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STATE of North Carolina v. Markese RICE
Factual and Procedural Background
Markese Rice (Defendant) appeals from an Order Regarding Motion for Appropriate Relief (Order) denying Defendant's pro se Motion for Post Conviction DNA Testing (Motion). The Record tends to show the following:
In November 2007, a grand jury indicted Defendant for first-degree murder. Defendant pleaded not guilty, and the case proceeded to trial. On 10 March 2009, the jury found Defendant guilty of first-degree murder, and the trial court sentenced Defendant to life imprisonment without parole. This Court upheld Defendant's conviction in April 2010. See State v. Rice, 203 N.C. App. 573, 692 S.E.2d 890 (20 April 2010) (unpublished).
On 2 October 2018, Defendant filed his pro se Motion in the present case. Citing N.C. Gen. Stat. § 15A-269, Defendant's Motion requested post-conviction DNA testing on, inter alia, several cartridge cases found at the scene of the alleged murder that Defendant contended would show multiple weapons were used and thus that there were possibly multiple shooters, thereby contradicting the testimony of the State's eyewitness who testified to seeing only one shooter. Defendant's Motion also recited Section 15A-269’s requirements, stating DNA testing was required because (1) it was “material to the defendant[’s] defense[,]” (2) it was “related to the investigation and/or [prosecution,]” and (3) although some items were previously tested, the requested DNA retesting “could provide results that are significantly more accurate and probative of the identity of the perpetrator or have a reasonable probability of contradicting the [previous] results.” Defendant also provided a sworn affidavit maintaining his innocence.
On 1 April 2019, the trial court entered its Order denying Defendant's Motion. Although Defendant's Motion was captioned “Motion for Post Conviction DNA Testing” and expressly cited Section 15A-269, the trial court's Order begins by stating, “Defendant's pro se Motion for Appropriate Relief ․ is before the undersigned Resident Superior Court Judge, in chambers, pursuant to N.C.G.S. § 15A-1413.” (emphasis added). Noting Defendant had previously filed several motions for appropriate relief, which were all denied, the trial court then determined Defendant's Motion
should be denied on grounds of procedural default, as required by N.C.G.S. Section 15A-1419(b), because he either raised the grounds or issues contained herein in his prior appeals and/or motions which were decided on the merits, or he was in a position to adequately raise the grounds or issues underlying the present motion in his prior appeals and motions but did not do so.
Accordingly, the trial court denied Defendant's Motion.
On 12 April 2019, Defendant filed his Notice of Appeal from the trial court's Order. Defendant's Notice of Appeal, however, failed to indicate “the court to which appeal is taken[.]” N.C.R. App. P. 4(b). Realizing this error, Defendant filed a Petition for Writ of Certiorari with our Court on 11 October 2019. In our discretion, we grant Defendant's Petition. See id. 21(a)(1); see also State v. Shaw, 259 N.C. App. 703, 704, 816 S.E.2d 248, 250 (2018) (granting a defendant's petition for writ of certiorari to review the trial court's order denying the defendant's motion for post-conviction DNA testing).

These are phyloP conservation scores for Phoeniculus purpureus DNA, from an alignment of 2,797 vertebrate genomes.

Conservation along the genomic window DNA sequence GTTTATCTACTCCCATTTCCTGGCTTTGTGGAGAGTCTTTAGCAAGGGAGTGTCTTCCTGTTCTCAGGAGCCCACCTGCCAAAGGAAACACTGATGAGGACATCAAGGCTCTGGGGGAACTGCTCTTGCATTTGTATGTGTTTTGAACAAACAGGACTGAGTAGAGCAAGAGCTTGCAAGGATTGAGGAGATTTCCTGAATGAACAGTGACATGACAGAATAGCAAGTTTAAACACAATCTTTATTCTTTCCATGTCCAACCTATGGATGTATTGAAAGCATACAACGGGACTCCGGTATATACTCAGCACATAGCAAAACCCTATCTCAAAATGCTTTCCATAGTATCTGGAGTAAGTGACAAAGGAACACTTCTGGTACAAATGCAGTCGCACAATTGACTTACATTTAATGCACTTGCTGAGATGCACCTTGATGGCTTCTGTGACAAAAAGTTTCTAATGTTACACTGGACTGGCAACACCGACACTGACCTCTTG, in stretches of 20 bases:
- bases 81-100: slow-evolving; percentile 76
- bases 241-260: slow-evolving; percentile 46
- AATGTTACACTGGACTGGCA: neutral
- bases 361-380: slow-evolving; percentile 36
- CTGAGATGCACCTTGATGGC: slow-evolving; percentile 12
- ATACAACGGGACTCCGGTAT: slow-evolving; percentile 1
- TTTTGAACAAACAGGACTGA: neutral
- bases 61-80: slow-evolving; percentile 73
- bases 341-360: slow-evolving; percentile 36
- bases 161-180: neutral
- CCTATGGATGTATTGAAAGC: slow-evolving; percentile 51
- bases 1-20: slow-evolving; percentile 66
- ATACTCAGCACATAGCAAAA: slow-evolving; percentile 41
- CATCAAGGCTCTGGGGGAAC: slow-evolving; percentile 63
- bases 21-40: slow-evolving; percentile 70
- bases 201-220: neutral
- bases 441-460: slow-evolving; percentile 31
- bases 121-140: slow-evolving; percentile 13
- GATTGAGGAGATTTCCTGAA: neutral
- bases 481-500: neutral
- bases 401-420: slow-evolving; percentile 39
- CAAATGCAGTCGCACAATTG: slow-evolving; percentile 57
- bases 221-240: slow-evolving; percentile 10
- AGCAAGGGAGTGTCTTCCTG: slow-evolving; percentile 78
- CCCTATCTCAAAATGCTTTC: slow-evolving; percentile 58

The dispositive issue on appeal is whether the trial court erred in denying Defendant's Motion.
Section 15A-269 of our General Statutes permits a convicted defendant to submit requests for post-conviction DNA testing. Under this Section,
(a) A defendant may make a motion before the trial court that entered the judgment of conviction against the defendant for performance of DNA testing ․ if the biological evidence meets all of the following conditions:
(1) Is material to the defendant's defense.
(2) Is related to the investigation or prosecution that resulted in the judgment.
(3) Meets either of the following conditions:
a. It was not DNA tested previously.
b. It was tested previously, but the requested DNA test would provide results that are significantly more accurate and probative of the identity of the perpetrator or accomplice or have a reasonable probability of contradicting prior test results.
(b) The court shall grant the motion for DNA testing ․ upon its determination that:
(1) The conditions set forth in subdivisions (1), (2), and (3) of subsection (a) of this section have been met;
(2) If the DNA testing being requested had been conducted on the evidence, there exists a reasonable probability that the verdict would have been more favorable to the defendant; and